“I don’t know if there’s any secret as far as having success in special teams. I think special teams are kind of the blue-collar core of your football team. The way you play on special teams tells you a lot about who you are as a team. There are a lot of crucial plays that are being made out there. We have a system that we’re implementing this spring that we’re learning. Any time a new coach comes in, there’s a learning curve and we’re getting there. I’ve been really happy with the progress we’ve been making. We’re putting in all the foundational aspects of the punt and kickoff as well as both returns. As we go into camp, we’ll be able to expound upon those things. They have a good foundation from what’s been done here before. They have an appreciation of how important it is and that’s really what it comes down to. When they realize how important special teams are, it makes my job a lot easier. I’m learning the players and trying to fit the right pieces to the puzzle. That puzzle is starting to come together a little more as I get to know them. We’re still moving some guys around and trying to figure that all out, but we have a really good nucleus of kids. I think we’ll have a chance to be a pretty good special teams group.”
<strong>What can Aggie fans expect from Utah State’s special teams with you as its coordinator?</strong>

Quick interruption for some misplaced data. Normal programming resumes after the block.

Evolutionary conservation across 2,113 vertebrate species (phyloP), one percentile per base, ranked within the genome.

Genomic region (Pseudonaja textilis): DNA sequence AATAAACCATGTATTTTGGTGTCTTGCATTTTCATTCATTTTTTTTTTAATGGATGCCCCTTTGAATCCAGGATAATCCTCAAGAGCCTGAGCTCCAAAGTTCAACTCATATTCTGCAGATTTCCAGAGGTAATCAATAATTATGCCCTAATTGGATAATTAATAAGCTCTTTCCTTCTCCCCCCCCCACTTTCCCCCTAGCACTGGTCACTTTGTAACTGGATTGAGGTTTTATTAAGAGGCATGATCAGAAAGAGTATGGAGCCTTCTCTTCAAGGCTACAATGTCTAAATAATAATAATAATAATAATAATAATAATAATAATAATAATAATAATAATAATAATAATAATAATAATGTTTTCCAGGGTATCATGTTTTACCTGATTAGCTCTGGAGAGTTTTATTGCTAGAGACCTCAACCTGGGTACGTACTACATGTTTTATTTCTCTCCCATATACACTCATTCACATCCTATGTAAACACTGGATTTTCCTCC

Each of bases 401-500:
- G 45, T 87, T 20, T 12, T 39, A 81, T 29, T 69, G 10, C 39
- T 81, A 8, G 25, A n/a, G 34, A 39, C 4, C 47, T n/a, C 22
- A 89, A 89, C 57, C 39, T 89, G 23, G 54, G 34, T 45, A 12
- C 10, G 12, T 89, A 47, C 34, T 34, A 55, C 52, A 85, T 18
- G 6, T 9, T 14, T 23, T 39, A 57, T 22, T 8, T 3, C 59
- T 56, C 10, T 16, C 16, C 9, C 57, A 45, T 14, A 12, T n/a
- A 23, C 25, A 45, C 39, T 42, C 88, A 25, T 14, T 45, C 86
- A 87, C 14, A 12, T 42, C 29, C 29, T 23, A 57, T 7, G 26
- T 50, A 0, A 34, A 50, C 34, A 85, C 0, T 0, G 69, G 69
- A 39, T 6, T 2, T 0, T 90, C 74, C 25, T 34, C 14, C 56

“First, we’re going to play extremely fast and extremely hard. That’s kind of our mantra. We want to play fast and we want to play physical. We want to make plays. Those are the three things we want to do. We’re still trying to find our playmakers after losing some to graduation or new schemes. They come in in all aspects. We want to be really aggressive. We’re going to be intelligently aggressive. We want to be a really good punt-blocking team. Hopefully we’ll be able to do some fakes and that sort of thing. That’s part of our package. We want to be exciting in the return game and make some things happen there. We take a safe approach on special teams, but it’s also an aggressive approach. We get about 25-30 snaps during a game and we want to be as aggressive as we can in those.”
<strong>Are there goals or percentages you will put on those different groups throughout the year?</strong>
“We definitely want to finish in the top part of our conference in every aspect of coverage or return. It does have a correlation with the success of the team. When we look at the numbers, we don’t look at it as far as accolades. We look at it as efficiency and helping the offense have a short field and the defense have a long field. If we can do that, then we’re part of the team and really helping to set the table for them. If we do that, then some of those other things will come along with it. We want to help the offense and defense be as successful as we can.”
<strong>Utah State blocked six kicks last year. Is that something you hope to duplicate in 2013 and beyond?</strong>
“Hopefully! That’s a statistic I didn’t know and that’s awesome. We work on it every day in practice, putting in a lot of time and effort. Hopefully we’ll continue along that line and do a little bit better. You never want to stay the same. You want to always try and get a little better. I have been impressed with the effort that we’re giving on that end of special teams.”